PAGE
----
In the old days, you could simply pitch a 10 dollar “For Sale” sign on your front lawn, and the buyers would come flooding in. However, as the real estate market has grown and become a whole lot more competitive, things have certainly changed. These days, while a buyer may see your property physically and get interested, they’ll also know that there are millions of similar properties listed online, some of which might actually be cheaper and better than yours. As such, they’ll jump on a popular site and start flicking through listings for the best deal.

Because of this, it’s necessary to make sure that your property is listed on all the popular real estate sites, and that the listing stands out with beautiful vibrant pictures (which will usually require you to hire a professional photographer). Just like you need a stellar lead generation process in sales, it will take a lot of your efforts in order to garner the attention of prime buyers for your home.

In addition, covering all your bases by adding print advertising (e.g. listing on the classifieds section of popular newspapers and magazines) will be sure to help get your house sold that much faster. But this will all cost you a pretty penny.

  • Cost of Repairs and Upgrades 

Unless you intend to list your property in “as-is” condition (which will significantly decrease its value), it will be absolutely necessary to make sure that all essential repairs are made. No one is going to pay full price for a fixer-upper property; as such, you’ll need to spend the money required to fix up your home, as well as to add a few bonus upgrades like caulking that will make your property a whole lot more appealing for buyers (such as a new paint job or a kitchen/bathroom remodel). And home repairs aren’t cheap.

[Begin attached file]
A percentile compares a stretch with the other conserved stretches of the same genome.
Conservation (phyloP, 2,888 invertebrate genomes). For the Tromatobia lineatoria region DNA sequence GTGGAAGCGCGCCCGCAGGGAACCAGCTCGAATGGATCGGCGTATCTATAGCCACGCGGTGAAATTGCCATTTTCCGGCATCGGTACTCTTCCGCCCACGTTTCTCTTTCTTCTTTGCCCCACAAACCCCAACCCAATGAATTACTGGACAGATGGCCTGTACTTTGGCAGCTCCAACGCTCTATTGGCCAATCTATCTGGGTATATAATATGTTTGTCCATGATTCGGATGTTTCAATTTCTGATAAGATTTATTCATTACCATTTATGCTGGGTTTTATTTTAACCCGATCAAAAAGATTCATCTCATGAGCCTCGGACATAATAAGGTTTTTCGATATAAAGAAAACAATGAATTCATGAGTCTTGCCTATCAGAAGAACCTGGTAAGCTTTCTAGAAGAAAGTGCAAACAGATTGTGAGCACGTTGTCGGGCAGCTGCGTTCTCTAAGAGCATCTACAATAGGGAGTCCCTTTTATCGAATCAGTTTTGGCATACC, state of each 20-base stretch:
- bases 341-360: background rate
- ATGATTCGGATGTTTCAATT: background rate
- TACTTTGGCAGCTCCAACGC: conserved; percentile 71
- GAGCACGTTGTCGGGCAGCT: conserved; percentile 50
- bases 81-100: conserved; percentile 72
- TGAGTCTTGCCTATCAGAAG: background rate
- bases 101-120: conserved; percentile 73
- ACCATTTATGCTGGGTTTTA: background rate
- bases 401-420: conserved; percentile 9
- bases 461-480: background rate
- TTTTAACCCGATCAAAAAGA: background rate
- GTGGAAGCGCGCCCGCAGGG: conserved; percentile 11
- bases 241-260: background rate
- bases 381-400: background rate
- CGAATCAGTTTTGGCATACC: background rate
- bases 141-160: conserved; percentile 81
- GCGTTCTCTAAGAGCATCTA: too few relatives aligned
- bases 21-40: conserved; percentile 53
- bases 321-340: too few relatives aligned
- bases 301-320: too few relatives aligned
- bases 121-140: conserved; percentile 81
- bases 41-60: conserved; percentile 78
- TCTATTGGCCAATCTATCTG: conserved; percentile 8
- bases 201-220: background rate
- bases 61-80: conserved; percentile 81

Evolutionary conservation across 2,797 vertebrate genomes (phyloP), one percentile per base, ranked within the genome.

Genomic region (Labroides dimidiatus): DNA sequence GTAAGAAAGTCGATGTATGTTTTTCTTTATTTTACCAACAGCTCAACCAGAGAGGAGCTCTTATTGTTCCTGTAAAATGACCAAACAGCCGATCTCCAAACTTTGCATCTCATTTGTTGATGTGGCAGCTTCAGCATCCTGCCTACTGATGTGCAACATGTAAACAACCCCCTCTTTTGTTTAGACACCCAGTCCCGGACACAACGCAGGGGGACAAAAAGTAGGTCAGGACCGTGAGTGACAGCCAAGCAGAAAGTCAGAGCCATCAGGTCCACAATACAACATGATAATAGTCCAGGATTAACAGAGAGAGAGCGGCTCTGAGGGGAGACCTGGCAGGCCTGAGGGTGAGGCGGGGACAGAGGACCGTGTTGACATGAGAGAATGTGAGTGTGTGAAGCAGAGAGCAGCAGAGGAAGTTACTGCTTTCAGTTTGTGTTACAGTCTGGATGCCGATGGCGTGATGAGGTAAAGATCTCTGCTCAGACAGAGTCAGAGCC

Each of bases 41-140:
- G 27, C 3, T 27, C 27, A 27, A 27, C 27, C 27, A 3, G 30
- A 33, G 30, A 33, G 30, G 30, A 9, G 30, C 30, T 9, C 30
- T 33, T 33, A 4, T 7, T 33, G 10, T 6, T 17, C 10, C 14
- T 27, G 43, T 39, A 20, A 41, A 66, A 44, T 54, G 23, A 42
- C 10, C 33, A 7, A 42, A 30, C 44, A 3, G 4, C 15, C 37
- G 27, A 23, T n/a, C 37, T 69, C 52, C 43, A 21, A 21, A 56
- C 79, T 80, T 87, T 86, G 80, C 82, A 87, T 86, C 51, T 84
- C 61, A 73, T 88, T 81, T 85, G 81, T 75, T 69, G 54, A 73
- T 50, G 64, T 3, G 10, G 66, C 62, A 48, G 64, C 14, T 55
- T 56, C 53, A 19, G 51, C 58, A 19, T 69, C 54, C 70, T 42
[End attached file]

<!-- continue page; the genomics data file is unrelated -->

• Cost of Professional Inspections and Appraisals

Next up, we have the cost of professional appraisals and inspections. Property appraisals can be great documents to have when it’s time to negotiate sale prices with your buyer. They clearly outline how much your property is worth, which will be a great tool when it comes to avoiding low-ball offers. Be that as it may, it’s not absolutely necessary to get a professional appraisal conducted, so maybe you can avoid this charge.

However, home inspections are mandatory in most cases. These days, an educated buyer (which is most of them) will request an inspection to be conducted and write it as an absolute necessity into your contract, as part of their due diligence. As such, it would be wise to factor these costs to sell your house into your overall budget.

And last but not least…

  • Closing Cost to Sell your House

Most buyers think that everything concludes when the contracts are signed. All the work, stress, and hassles that they would have had to put up with, and all the money that they would have spent during their home sale, would have finally come to an end. And it will all be worth it because their house will finally be sold. Great right?

Well, the reality is that though you will get to walk away richer, there is still one last expense that you’ll have to cater for at the very end. These expenses are commonly known as closing costs to sell your house. They cover HOA fees, attorney fees, and prorated property taxes, amongst other things.

Final Words:

So there you have it. Here is our list of costs to sell your house that you’ll have to cater for if you find yourself selling your house traditionally.

If you have enough money to proceed, you can do so knowing what to expect. However, if you don’t have the money required to fit all of these various hefty bills, you should consider selling your house directly to a cash buyer instead. They’ll accept your house in “as-is” condition (meaning no repairs or upgrades required) and will be prepared to close in as little as a week. 

Jay Schultz

Jay Schultz is the founder of FastPath Home Buyers and a real estate investor in Minnesota with more than a decade of experience in the real estate industry.